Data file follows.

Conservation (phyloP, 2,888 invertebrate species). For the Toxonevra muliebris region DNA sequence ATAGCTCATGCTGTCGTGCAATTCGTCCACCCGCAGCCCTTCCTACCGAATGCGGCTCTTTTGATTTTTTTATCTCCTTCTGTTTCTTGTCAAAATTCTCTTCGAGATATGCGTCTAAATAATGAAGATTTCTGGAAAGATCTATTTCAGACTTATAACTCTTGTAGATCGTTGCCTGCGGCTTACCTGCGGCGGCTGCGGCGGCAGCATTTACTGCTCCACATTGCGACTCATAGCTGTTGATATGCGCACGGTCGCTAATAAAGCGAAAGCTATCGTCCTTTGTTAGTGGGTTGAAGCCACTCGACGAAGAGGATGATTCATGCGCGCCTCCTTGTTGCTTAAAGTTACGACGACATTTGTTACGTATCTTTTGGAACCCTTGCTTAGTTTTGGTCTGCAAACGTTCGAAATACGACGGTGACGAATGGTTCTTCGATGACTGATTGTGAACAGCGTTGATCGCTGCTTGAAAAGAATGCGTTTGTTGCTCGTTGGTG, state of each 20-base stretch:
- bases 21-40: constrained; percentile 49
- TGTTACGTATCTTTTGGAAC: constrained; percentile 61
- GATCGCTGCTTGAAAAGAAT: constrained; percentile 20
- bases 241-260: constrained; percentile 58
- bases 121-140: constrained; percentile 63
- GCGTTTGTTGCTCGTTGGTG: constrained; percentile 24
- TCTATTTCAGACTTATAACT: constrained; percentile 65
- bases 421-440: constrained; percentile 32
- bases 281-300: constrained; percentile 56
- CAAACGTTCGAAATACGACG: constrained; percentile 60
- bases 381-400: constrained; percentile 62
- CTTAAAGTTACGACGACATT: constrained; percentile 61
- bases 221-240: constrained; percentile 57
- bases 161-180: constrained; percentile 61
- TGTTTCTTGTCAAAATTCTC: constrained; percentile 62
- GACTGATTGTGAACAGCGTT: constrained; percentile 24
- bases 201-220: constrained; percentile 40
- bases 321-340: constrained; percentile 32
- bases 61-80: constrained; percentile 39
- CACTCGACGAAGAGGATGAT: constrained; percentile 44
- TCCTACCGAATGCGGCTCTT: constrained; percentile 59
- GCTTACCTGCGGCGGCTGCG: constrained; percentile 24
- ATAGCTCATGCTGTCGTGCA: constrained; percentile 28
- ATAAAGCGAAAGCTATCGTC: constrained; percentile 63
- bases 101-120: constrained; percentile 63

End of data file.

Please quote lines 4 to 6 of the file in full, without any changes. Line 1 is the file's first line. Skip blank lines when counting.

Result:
- GATCGCTGCTTGAAAAGAAT: constrained; percentile 20
- bases 241-260: constrained; percentile 58
- bases 121-140: constrained; percentile 63